Getting started with pyscal#
This example illustrates basic functionality of pyscal python library by setting up a system and the atoms.
import pyscal as pc import numpy as np
System is the basic class of pyscal and is required to be setup in order to perform any calculations. It can be set up as-
sys = pc.System()
sys is a
System object. But at this point, it is completely empty. We have to provide the system with the following information- * the simulation box dimensions * the positions of individual atoms.
sys.box = [[1.0, 0.0, 0.0], [0.0, 1.0, 0.0], [0.0, 0.0, 1.0]]
We can easily check if everything worked by getting the box dimensions
[[1.0, 0.0, 0.0], [0.0, 1.0, 0.0], [0.0, 0.0, 1.0]]
Atomclass. Here, we will only look at the basic properties of
Atomclass. For a more detailed description, check the examples.
atom1 = pc.Atom() atom2 = pc.Atom()
Now two empty atom objects are created. The basic poperties of an atom are its positions and id. There are various other properties which can be set here. A detailed description can be found here.
atom1.pos = [0., 0., 0.] atom1.id = 0 atom2.pos = [0.5, 0.5, 0.5] atom2.id = 1
Alternatively, atom objects can also be set up as
atom1 = pc.Atom(pos=[0., 0., 0.], id=0) atom2 = pc.Atom(pos=[0.5, 0.5, 0.5], id=1)
We can check the details of the atom by querying it
[0.0, 0.0, 0.0]
Now that we have created the atoms, we can assign them to the system. We can also assign the same box we created before.
sys = pc.System() sys.box = [[1.0, 0.0, 0.0], [0.0, 1.0, 0.0], [0.0, 0.0, 1.0]] sys.atoms = [atom1, atom2]
That sets up the system completely. It has both of it’s constituents - atoms and the simulation box. We can check if everything works correctly.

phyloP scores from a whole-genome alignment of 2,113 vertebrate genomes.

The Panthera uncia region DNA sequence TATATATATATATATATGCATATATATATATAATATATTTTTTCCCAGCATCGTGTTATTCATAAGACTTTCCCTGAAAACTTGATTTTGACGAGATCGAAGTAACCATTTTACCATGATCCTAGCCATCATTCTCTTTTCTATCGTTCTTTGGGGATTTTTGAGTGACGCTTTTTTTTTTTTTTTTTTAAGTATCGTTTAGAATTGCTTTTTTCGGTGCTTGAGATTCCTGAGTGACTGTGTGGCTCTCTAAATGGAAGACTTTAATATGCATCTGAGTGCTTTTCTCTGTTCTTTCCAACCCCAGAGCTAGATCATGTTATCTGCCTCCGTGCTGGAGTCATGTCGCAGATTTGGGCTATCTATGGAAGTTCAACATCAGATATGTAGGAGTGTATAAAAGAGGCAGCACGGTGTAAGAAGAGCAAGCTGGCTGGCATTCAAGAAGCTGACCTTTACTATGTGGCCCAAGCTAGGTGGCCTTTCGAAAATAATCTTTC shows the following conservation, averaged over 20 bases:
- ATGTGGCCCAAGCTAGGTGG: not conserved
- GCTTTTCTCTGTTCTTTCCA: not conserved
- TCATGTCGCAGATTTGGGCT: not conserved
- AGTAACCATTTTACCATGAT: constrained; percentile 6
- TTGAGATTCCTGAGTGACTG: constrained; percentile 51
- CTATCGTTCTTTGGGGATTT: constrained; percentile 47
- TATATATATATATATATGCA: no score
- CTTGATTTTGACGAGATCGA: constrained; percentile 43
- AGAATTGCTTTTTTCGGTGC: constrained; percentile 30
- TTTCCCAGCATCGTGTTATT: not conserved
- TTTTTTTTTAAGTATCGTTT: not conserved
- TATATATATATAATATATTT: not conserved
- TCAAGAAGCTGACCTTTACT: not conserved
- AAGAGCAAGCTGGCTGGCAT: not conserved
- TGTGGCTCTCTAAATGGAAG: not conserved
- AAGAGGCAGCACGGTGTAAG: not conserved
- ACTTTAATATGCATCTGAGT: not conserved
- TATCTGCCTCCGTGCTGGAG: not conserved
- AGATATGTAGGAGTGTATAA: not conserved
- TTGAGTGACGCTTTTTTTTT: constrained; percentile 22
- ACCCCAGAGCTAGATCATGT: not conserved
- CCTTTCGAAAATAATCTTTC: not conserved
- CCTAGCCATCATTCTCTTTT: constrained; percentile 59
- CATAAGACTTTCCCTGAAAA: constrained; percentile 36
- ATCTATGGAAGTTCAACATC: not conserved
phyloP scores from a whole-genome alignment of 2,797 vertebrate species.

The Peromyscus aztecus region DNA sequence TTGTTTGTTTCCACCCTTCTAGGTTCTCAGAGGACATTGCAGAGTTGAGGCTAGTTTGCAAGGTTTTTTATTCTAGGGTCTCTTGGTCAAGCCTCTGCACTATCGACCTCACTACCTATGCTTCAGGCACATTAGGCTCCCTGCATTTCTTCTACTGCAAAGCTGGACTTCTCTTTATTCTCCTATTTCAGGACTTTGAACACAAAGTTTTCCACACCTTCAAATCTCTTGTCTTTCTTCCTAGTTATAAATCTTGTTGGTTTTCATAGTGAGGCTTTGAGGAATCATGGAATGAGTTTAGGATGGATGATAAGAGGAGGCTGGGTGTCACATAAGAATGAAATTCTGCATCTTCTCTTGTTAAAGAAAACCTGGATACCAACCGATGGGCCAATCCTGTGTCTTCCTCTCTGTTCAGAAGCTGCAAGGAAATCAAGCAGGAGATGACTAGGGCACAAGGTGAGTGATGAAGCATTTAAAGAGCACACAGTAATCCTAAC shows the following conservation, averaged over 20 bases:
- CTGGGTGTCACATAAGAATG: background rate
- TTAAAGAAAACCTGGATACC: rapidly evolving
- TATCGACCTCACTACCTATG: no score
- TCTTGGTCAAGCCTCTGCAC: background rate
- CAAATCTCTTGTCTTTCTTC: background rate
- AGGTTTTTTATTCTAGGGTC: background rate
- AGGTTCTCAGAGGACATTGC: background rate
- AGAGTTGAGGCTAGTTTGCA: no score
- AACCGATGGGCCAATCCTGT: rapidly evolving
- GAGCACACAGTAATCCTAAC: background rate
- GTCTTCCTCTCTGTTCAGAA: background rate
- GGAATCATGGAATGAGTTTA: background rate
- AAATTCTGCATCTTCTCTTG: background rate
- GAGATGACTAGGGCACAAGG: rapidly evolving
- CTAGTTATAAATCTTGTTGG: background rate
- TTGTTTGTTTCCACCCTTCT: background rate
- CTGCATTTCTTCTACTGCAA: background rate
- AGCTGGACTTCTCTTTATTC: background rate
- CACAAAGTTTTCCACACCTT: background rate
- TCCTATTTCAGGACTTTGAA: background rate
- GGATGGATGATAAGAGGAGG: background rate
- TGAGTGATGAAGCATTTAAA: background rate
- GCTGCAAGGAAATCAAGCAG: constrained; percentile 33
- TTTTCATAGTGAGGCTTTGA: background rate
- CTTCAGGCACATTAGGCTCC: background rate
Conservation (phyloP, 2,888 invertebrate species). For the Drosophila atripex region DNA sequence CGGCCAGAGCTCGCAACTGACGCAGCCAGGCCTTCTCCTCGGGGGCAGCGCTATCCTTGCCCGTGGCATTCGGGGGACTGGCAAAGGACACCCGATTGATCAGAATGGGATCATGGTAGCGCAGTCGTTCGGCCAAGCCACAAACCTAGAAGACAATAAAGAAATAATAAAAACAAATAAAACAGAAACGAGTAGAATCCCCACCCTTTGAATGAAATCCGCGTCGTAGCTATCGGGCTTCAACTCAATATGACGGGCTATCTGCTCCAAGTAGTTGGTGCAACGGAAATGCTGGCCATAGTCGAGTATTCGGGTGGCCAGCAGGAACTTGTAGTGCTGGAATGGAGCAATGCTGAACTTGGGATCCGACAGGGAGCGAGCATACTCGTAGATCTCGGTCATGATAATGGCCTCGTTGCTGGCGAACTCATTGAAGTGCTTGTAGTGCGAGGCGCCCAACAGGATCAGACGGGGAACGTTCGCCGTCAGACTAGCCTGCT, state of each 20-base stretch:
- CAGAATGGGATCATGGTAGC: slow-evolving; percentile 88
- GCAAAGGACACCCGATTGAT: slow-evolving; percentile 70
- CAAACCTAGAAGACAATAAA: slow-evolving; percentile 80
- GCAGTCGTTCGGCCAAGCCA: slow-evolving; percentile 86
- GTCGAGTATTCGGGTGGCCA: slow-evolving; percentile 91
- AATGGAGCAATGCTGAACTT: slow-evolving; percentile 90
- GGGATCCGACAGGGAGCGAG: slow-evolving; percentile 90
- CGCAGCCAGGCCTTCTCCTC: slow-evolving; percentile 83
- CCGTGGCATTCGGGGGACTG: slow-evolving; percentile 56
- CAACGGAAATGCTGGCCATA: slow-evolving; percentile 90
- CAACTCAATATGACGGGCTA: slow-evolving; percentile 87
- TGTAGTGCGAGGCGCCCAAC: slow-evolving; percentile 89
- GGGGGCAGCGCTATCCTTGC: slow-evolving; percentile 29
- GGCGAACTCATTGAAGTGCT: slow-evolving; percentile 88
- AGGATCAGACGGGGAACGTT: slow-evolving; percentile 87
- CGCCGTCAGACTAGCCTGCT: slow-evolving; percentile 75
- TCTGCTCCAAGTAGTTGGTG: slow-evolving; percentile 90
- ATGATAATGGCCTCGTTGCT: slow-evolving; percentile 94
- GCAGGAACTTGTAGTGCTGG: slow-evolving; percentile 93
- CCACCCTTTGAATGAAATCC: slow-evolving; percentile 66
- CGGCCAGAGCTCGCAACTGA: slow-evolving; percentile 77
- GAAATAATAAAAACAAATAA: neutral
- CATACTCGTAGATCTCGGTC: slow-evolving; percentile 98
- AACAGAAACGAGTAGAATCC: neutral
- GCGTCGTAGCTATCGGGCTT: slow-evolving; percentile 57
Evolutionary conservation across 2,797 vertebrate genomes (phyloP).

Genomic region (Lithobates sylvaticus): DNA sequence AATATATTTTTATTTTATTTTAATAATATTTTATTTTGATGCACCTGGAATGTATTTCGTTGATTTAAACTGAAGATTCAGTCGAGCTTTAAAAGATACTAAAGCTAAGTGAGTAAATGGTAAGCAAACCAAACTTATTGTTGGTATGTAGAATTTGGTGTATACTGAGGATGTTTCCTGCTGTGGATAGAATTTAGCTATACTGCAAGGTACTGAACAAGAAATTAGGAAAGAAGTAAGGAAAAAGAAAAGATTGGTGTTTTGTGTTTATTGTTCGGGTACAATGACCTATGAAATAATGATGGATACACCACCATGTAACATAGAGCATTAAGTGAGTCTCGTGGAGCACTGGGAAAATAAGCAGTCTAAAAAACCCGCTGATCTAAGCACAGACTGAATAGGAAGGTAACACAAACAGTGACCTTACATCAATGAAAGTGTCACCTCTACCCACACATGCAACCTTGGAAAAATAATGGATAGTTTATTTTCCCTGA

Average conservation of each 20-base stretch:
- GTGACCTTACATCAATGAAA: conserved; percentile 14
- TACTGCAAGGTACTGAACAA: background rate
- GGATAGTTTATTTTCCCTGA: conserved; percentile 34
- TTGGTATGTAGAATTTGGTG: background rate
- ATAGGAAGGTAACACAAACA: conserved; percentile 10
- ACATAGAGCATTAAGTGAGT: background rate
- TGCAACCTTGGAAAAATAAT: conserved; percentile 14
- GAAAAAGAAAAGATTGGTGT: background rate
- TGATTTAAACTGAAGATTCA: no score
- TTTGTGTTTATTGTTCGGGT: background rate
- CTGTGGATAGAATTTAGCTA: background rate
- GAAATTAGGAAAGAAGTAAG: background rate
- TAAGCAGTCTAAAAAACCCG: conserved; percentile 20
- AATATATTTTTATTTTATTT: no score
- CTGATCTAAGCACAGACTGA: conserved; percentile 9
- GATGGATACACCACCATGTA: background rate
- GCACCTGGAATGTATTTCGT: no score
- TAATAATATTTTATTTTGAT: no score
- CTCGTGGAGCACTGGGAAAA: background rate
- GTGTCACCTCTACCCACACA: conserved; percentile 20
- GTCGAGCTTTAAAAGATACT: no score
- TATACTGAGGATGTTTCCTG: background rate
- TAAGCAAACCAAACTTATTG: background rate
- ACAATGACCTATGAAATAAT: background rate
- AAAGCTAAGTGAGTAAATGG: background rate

[<pyscal.catom.Atom at 0x7f66e9752730>, <pyscal.catom.Atom at 0x7f66e9752930>]
This returns all the atoms of the system. Alternatively a single atom can be accessed by,
atom = sys.get_atom(1)
The above call will fetch the atom at position 1 in the list of all atoms in the system. Due to Atom being a completely C++ class, it is necessary to use
set_atom() to access individual atoms and set them back into the system object after modification. A list of all atoms however can be accessed directly by atoms.
Once you have all the atoms, you can modify any one and add it back to the list of all atoms in the system. The following statement will set the type of the first atom to 2.
atom = sys.atoms atom.type = 2
Lets verify if it was done properly
Now we can push the atom back to the system with the new type
Reading in an input file#
Systemis ready for calculations. However, in most realistic simulation situations, we have many atoms and it can be difficult to set each of them
pyscalcan also read in POSCAR files. In principle,
pyscalonly needs the atom positions and simulation box size, so you can write a python function to process the input file, extract the details and pass to
sys = pc.System() sys.read_inputfile('conf.dump')
Once again, lets check if the box dimensions are read in correctly
[[18.85618, 0.0, 0.0], [0.0, 18.86225, 0.0], [0.0, 0.0, 19.01117]]
Now we can get all atoms that belong to this system
[-5.66782, -6.06781, -6.58151]
Thats it! Now we are ready for some calculations. You can find more in the examples section of the documentation.